ATH-CKS990BT and ATH-CKS550BT in-ear monitors
In-ear options ATH-CKS990BT ($199) and ATH-CKS550BT ($119) in the Solid Bass series feature "Dual Magnetic Field drivers with Multiple-Transition diaphragms for improved sound", and will provide better wireless functionality and better controls than previous models.
All of these new wireless headphones and in-ear monitors will be available this spring.
Follow all of our coverage of the show at https://pcper.com/ces!
Subject: Networking | June 10, 2016 - 08:11 AM | Scott Michaud
Tagged: bluetooth 5, bluetooth
The fourth version of Bluetooth was released almost six years ago now. Its main focus was lower power, which was very important at the time. Bluetooth and WiFi were major energy sinks for mobile devices, and smartphones were taking off. This was also during the first wave of tablets.
The Bluetooth special interest group has now announced Bluetooth 5. The headlining features are
double range and quadruple speed for low-powered Bluetooth connections. (Update, June 13th @ 1:15pm: Bluetooth's PR agency contacted me, said the source's numbers were backwards, and asked me to update to the correct ones. It's double speed and quadruple range for low-powered Bluetooth connections.) This is obviously useful for a data communication protocol, although it is difficult to tell whether low bandwidth was an issue for many devices. It is not exactly something that hardware vendors would publicly complain about.
They also intend to allow certain services to operate without pairing. The open letter says that it is intended to be used with “beacons” and “location-based services” but fails to elaborate. Instead, it points to their Discover Blue: London event on June 16th, so I expect that will be expanded upon there. Part of me is concerned that connectionless could turn into “operates without user control,” but, ultimately, the device is responsible for what it executes. There shouldn't be a way that a protocol, without the OS being involved, could force an interaction -- at least not without a backlash against the OS for permitting it.
Again, we'll find out more in about a week, on June 16th.
Subject: General Tech | December 11, 2014 - 02:56 PM | Jeremy Hellstrom
Tagged: audio, bluetooth, clock
The Edifier Tick Tock Bluetooth alarm clock will remind the older readers of the windup alarm clocks of long ago but this one has a few new capabilities. Apart from the digital display and 5 programmable alarms it is an FM radio with a pair of omnidirectional 4W speakers with a frequency response of 90Hz-20kHz. That gives it much better sound quality than your average clock radio although the bass is poor, understandable considering the size of the drivers. In addition to the FM you can input audio via an auxiliary input or pair it with a Bluetooth device so you can also fall asleep listening to the Tick Tock. It is currently in stock on Amazon for $50 and might make a good gift. Check the review at Madshrimps if you know someone who needs help with their sleeping patterns.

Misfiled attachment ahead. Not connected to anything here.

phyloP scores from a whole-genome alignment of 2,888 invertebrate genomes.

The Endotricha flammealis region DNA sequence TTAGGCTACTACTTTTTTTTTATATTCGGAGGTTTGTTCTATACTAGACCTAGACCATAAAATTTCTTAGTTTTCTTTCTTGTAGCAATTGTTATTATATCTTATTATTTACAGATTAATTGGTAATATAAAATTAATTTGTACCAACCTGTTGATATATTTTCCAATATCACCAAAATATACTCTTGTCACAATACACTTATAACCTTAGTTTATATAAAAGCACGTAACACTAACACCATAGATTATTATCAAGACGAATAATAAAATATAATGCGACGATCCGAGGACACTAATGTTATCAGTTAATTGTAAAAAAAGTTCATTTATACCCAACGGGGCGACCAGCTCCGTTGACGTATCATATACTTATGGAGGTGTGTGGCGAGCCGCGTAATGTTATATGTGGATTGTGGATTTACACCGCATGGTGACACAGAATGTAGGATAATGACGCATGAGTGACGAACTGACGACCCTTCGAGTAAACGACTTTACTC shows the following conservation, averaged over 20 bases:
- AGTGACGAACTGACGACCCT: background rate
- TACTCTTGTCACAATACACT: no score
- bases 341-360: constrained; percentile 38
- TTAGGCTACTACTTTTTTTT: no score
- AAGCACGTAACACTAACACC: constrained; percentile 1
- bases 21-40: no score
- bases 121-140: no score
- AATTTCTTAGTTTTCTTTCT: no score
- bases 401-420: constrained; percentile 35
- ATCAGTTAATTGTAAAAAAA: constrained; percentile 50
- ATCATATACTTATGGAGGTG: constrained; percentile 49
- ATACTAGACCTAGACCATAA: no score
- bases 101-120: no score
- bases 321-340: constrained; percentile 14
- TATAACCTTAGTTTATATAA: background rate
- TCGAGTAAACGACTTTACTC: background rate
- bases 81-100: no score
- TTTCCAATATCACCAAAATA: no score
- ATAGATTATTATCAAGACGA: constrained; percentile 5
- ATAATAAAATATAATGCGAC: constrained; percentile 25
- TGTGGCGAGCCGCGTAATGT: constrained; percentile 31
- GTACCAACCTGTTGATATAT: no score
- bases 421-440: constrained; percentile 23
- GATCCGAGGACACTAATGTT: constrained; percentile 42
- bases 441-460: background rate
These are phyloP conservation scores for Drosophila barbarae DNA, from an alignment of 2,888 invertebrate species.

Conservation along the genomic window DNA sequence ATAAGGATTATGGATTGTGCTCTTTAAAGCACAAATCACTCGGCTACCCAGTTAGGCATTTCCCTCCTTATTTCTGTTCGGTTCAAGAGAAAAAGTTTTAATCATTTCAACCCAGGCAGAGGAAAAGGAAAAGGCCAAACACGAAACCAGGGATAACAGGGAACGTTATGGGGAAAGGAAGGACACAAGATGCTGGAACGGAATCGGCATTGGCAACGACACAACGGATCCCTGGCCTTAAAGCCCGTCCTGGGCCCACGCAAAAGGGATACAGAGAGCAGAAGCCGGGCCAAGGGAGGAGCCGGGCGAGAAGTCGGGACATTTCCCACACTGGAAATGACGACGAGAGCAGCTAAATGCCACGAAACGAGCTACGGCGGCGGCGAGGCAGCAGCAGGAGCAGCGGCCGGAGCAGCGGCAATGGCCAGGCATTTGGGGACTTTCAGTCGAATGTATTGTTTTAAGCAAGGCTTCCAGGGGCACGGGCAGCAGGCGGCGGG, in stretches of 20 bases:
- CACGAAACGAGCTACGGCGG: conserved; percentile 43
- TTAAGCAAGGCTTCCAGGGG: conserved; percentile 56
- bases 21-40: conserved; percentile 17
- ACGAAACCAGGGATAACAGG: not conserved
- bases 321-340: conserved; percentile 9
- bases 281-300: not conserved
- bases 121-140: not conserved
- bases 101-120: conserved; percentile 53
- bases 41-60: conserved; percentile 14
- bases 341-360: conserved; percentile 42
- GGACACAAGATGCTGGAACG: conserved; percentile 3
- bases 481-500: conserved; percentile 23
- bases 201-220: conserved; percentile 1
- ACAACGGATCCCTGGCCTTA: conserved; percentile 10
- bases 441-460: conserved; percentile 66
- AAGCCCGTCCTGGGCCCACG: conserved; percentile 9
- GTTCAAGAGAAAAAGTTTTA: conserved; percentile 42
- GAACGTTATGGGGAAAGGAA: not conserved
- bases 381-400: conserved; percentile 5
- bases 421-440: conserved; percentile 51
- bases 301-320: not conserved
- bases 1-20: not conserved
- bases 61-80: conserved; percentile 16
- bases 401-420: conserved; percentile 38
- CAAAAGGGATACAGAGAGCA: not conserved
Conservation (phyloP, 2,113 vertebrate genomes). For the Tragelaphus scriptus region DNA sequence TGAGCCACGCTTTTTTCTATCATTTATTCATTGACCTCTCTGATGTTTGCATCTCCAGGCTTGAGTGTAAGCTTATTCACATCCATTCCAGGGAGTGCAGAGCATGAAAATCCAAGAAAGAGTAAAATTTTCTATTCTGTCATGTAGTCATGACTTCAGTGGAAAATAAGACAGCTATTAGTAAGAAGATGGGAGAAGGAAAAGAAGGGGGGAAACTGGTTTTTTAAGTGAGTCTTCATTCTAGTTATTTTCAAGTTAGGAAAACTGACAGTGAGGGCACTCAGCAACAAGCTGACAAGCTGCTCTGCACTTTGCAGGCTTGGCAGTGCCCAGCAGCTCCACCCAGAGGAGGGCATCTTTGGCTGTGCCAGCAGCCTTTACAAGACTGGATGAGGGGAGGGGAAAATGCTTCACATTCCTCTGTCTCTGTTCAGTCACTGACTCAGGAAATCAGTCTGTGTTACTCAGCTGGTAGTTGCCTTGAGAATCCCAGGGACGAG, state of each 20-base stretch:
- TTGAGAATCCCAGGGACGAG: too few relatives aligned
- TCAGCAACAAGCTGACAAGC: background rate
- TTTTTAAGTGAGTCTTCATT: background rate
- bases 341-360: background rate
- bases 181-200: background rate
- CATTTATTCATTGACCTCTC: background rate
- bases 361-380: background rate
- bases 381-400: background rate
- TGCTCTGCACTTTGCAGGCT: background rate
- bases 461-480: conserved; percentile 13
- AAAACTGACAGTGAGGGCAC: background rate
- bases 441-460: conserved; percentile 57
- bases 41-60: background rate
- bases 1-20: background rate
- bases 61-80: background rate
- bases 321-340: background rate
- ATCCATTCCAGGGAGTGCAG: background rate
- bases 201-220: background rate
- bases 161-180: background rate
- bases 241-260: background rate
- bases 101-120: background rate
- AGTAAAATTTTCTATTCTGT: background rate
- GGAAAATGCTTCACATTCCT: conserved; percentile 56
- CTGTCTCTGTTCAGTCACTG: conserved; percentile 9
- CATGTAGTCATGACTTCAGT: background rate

"Do not be deceived by the mousy look of the retro Edifier Tick Tock Bluetooth retro alarm clock; thanks to the dual drivers, it is able to produce decent quality sound without distortions and at pretty high volumes. The bass is a little on the low side which is perfectly understandable but considering the overall size of the device, we cannot consider this as a negative point."
Here is some more Tech News from around the web:
- Speedlink Gantry Portable Bluetooth Speaker @ eTeknix
- Astro A38 Gaming Headset @ eTeknix
- Noontec Zoro II HD Fashion Hi-Fi Headphones Review @ NikKTech
- Arctic P614 BT Bluetooth Headphones @ Kitguru
- Corsair Gaming H1500 USB Gaming Headset @ eTeknix
- Asus Xonar U5 5.1 USB sound card @ Kitguru
Subject: General Tech | January 21, 2014 - 02:51 PM | Jeremy Hellstrom
Tagged: audio, bluetooth, wireless audio
Wireless speakers are being advertised everywhere, from TV commercials featuring Beats Audio shaped like a pill you really don't want to take to the floors of CES. Such a glut of products is a good thing for consumers, assuming they are able to determine the best speaker for their usage. The Inquirer took a look at over 10 different portable speakers, from the Q-bopz Green which uses a suction cup to attach to any glass surface to the Scosche Boombottle which claims to be able to handle any weather you might need to listen to music in. Most use Bluetooth though NFC is utilized as well, check out which one is right for you and your travels.